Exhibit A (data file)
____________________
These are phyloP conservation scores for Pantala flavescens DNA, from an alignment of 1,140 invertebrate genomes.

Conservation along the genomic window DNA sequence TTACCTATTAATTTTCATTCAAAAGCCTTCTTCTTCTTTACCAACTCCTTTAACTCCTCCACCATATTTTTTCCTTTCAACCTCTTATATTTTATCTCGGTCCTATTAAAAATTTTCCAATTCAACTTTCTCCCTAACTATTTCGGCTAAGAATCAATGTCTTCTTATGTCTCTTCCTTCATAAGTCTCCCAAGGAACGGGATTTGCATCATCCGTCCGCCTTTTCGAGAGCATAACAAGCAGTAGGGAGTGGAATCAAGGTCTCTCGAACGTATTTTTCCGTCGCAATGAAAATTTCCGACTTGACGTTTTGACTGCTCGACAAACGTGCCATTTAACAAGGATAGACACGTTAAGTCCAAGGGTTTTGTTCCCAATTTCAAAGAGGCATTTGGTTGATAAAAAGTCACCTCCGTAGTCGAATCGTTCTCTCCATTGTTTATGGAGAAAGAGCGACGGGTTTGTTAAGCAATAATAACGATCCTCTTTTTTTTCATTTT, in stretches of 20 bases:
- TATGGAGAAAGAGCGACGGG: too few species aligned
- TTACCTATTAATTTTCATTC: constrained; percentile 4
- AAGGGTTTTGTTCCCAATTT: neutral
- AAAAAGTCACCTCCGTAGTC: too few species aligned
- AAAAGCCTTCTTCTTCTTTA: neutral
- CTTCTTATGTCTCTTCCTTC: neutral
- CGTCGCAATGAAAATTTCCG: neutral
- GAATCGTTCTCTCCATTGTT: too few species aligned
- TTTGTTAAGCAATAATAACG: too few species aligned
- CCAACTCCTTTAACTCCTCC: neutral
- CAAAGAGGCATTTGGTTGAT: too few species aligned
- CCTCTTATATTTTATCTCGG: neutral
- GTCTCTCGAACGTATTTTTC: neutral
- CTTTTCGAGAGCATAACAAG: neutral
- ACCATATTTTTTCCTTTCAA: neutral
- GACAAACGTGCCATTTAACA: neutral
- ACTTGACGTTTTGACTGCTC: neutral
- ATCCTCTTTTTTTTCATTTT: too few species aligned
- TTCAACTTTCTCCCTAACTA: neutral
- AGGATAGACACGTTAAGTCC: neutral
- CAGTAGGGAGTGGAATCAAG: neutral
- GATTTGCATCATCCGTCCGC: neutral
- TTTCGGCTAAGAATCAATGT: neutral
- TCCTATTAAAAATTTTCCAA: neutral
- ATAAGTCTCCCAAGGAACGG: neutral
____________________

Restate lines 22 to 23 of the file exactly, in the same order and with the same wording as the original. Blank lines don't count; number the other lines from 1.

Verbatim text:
- AGGATAGACACGTTAAGTCC: neutral
- CAGTAGGGAGTGGAATCAAG: neutral